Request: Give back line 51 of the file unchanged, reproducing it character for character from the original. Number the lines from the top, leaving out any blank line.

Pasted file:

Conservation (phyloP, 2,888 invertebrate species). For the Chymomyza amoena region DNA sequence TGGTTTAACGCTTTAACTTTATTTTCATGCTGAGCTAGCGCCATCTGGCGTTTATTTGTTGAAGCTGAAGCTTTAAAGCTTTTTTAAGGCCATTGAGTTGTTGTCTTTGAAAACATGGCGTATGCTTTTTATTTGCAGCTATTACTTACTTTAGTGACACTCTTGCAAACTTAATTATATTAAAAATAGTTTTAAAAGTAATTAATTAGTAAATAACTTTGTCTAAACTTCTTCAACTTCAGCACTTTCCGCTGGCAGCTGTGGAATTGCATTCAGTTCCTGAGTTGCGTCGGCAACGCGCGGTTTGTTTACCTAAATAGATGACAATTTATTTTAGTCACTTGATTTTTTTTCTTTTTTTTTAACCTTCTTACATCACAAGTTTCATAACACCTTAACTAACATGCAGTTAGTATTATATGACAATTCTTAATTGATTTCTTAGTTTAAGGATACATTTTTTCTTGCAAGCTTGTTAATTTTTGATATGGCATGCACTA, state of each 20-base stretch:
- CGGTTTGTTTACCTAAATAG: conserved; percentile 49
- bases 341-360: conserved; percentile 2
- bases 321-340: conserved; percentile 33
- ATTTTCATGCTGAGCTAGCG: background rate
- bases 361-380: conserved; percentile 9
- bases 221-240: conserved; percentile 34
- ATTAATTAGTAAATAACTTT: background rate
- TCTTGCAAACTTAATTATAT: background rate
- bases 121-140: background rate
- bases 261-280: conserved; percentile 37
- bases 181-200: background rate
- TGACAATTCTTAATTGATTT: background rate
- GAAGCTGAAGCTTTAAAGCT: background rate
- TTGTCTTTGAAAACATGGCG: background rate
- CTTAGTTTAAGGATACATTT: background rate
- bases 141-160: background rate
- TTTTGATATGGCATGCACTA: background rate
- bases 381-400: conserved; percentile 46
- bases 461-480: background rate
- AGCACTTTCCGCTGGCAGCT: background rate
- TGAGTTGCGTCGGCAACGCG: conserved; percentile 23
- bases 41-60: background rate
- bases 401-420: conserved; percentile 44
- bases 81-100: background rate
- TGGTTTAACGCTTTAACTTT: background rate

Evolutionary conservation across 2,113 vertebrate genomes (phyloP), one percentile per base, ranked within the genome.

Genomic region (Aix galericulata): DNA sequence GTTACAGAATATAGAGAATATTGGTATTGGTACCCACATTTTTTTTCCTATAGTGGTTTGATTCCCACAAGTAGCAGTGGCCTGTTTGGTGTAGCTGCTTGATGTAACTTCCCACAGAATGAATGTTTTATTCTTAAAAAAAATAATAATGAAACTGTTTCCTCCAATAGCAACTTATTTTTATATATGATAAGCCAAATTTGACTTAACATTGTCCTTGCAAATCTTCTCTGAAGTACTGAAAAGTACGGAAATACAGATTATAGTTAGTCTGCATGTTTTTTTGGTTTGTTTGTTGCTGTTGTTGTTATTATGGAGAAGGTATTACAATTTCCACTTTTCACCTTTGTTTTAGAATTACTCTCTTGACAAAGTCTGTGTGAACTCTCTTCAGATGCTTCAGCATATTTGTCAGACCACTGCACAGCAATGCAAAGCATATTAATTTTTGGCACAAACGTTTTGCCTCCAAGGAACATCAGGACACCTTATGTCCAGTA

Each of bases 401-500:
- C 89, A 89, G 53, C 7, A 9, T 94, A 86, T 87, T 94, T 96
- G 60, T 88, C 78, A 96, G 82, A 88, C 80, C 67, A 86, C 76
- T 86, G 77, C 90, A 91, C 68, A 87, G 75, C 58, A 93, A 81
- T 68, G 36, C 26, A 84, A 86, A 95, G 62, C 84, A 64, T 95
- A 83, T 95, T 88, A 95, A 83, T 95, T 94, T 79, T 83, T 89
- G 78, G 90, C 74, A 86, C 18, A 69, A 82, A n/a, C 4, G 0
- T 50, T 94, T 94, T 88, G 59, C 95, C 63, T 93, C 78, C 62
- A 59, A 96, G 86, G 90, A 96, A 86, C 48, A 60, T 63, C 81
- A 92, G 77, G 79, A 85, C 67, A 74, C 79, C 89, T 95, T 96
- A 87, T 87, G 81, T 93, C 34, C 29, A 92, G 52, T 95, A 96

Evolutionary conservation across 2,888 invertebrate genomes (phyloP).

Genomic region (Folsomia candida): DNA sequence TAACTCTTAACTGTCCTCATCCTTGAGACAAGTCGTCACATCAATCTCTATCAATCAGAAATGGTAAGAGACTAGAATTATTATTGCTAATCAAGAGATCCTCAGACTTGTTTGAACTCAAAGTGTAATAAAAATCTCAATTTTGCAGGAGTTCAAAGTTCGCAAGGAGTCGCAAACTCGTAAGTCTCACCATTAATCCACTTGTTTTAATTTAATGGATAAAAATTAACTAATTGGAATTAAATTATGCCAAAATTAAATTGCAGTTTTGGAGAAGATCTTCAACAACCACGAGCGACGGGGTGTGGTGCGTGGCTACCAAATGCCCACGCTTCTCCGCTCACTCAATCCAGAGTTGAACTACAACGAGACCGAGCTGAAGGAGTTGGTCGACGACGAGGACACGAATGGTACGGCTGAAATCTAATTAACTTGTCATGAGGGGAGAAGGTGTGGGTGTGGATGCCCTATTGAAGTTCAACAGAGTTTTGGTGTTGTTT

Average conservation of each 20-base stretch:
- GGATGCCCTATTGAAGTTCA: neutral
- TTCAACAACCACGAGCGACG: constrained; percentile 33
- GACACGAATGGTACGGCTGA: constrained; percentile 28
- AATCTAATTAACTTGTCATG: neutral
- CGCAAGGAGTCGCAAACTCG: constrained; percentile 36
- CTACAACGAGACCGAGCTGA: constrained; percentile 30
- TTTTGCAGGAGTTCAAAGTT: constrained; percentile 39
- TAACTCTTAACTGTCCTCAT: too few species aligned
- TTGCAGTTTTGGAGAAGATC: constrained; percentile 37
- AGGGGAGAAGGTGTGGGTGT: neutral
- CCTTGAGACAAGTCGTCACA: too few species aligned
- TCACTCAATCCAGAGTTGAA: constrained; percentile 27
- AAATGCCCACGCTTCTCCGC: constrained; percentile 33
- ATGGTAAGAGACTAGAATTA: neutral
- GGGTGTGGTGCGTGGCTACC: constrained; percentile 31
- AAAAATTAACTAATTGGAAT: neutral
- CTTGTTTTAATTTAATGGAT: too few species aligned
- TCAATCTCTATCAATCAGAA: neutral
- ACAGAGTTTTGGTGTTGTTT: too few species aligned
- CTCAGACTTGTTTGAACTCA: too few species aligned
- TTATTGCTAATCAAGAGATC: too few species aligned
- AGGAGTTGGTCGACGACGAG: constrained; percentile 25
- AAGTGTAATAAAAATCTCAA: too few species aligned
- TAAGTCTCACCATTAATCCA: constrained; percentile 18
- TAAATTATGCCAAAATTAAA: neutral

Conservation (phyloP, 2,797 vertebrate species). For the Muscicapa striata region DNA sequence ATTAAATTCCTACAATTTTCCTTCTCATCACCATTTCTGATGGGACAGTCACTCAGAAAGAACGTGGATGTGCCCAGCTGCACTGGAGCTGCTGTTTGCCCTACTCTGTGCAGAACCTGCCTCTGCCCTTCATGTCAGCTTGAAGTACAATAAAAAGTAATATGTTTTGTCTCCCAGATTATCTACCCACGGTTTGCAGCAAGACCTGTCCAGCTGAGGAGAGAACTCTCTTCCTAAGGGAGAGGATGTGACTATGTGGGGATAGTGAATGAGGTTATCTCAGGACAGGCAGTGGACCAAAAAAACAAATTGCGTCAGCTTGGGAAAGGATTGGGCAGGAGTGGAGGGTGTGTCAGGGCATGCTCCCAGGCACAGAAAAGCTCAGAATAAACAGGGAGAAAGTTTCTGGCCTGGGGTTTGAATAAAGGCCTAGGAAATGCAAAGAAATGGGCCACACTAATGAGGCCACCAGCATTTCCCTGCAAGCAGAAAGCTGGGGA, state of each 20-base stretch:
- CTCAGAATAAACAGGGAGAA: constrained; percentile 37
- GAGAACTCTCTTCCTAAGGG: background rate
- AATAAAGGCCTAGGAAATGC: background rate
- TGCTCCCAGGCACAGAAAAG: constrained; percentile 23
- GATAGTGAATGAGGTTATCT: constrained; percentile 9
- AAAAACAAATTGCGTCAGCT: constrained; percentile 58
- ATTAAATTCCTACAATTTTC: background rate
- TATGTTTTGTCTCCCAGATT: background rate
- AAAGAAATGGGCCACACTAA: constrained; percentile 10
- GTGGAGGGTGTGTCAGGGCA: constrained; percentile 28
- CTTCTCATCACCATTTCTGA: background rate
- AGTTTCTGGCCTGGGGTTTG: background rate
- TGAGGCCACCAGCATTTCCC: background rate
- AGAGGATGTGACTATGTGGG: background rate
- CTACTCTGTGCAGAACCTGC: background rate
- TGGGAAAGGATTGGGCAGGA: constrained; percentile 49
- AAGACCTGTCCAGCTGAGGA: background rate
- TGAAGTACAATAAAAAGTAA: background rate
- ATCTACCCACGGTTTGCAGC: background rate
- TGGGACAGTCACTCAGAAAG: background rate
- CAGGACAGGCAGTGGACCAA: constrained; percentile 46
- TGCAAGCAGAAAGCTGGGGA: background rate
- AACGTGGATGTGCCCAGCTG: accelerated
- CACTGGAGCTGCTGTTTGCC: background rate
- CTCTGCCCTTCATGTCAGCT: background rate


- TTGCAGTTTTGGAGAAGATC: constrained; percentile 37